So we are seeing lots of returning users with multiple sessions. So we can see that our users are really engaged. Losing the data capture form that we had in front of our accessible PDF, has greatly increased the number of prospectus users that we have because we’ve taken that barrier away and we’re now gathering data in a different way. Nearly 15% of our users during March and August so between March and August 2021 were International, which is amazing. And that was really untapped before as far as our prospectus was concerned. So that’s a really excellent benefit that we’ve seen. We’ve also seen a huge increase in mobile users, which is to be expected, we know that a lot of our audience now are using their phones. So that’s really good to see. And having a digital-first product, of course, means that that experience is so much better for them. And more than half of our users are personalising their own prospectus.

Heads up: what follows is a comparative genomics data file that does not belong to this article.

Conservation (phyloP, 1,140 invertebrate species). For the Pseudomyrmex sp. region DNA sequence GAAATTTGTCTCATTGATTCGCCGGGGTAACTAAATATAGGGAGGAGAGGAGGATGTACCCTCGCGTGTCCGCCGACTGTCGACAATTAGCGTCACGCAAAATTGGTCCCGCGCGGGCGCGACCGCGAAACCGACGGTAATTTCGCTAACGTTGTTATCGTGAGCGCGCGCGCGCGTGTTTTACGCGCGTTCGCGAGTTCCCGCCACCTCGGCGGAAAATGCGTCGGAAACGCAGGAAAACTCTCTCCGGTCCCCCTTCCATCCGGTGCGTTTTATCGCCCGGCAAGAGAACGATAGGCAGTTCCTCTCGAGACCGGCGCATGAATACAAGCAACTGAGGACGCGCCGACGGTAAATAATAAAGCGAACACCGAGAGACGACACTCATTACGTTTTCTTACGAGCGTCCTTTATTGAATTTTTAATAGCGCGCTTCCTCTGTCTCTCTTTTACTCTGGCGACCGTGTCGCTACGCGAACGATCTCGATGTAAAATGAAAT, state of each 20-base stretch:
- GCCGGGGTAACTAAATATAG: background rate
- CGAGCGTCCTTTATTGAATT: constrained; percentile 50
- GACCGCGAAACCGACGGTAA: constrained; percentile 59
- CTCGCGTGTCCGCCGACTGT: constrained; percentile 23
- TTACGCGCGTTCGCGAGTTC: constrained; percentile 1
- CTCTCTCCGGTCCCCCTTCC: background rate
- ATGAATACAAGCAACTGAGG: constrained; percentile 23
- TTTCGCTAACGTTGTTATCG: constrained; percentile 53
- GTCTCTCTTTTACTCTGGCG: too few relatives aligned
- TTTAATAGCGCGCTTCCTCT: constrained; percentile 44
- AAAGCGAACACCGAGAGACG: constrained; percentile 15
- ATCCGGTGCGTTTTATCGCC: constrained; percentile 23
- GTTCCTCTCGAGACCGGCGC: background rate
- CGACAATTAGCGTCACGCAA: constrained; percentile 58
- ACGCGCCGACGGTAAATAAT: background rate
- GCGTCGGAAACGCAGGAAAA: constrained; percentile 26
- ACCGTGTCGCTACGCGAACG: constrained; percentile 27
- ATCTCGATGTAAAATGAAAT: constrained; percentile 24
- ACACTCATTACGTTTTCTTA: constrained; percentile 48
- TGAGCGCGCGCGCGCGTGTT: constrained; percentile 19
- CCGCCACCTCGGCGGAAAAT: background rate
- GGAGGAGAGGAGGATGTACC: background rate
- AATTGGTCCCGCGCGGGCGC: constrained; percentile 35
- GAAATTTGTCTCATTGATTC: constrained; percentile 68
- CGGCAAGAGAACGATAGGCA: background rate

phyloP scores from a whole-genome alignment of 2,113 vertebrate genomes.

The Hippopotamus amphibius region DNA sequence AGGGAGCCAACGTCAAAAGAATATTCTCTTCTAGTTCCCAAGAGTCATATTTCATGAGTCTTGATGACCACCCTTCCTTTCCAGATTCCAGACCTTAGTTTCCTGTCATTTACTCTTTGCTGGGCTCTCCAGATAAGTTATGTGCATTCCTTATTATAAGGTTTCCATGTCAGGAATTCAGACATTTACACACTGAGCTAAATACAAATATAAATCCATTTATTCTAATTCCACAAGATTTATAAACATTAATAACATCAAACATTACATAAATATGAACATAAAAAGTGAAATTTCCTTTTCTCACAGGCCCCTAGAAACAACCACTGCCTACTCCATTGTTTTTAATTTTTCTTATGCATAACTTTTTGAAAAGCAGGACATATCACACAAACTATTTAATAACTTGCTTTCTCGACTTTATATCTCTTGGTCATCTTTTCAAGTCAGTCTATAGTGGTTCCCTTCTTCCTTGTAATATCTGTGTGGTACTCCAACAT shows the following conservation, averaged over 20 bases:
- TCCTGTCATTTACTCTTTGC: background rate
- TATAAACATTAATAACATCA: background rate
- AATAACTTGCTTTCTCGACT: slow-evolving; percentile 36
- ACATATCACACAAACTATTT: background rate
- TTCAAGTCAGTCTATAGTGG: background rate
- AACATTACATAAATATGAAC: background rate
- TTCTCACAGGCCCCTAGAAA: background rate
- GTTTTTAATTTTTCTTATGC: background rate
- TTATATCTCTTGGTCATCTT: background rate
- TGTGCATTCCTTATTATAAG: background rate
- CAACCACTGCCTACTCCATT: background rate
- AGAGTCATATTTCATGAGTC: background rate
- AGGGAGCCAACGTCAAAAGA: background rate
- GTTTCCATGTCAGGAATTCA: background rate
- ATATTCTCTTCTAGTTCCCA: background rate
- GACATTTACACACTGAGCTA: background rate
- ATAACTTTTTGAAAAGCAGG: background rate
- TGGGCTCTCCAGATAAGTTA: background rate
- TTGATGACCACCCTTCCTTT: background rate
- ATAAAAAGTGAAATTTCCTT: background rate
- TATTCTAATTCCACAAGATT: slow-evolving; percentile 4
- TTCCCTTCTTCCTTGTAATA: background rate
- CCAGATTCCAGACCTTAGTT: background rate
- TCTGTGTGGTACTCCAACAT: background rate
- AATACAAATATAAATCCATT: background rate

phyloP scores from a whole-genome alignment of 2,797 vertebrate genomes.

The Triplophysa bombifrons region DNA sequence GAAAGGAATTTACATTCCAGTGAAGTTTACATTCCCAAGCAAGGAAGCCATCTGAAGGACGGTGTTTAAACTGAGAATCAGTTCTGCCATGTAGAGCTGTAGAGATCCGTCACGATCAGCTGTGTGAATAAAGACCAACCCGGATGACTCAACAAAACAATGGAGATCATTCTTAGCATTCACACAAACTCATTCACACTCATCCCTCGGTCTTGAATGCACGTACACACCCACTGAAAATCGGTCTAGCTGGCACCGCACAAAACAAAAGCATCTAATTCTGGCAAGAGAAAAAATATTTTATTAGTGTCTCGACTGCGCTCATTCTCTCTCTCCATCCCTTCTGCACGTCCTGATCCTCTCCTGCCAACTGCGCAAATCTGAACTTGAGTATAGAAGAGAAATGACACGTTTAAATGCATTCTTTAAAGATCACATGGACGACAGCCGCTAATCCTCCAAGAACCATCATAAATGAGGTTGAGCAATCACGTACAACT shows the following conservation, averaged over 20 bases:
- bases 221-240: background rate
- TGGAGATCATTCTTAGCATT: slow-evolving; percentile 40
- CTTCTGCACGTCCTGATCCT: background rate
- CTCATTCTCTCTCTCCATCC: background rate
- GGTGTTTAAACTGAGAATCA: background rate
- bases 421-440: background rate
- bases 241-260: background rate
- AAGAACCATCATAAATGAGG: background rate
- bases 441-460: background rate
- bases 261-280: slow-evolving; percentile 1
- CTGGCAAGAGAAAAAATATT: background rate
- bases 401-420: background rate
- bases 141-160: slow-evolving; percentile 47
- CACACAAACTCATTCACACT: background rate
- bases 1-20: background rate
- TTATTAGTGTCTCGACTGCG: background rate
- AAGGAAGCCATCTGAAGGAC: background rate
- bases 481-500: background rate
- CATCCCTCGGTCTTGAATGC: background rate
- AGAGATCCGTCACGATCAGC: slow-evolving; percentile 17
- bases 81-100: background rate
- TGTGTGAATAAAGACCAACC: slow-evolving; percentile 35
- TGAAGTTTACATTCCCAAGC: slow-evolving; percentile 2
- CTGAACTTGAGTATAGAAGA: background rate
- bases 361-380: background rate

So they’re really benefiting from the personalisation options that they’re offered. They’re not just browsing everything, they want that tailored personal experience. So costs and savings, as Nathan mentioned – significant savings to taking this approach! And you can see here that over the course of five years, it’s six figures because actually, we’re only doing that initial build once. And once that’s done every year. It’s just iterative optimizations and changes that we’re making. So there’s a huge saving there. And also, of course, a saving in time and resources that we’ve been able to channel into other projects.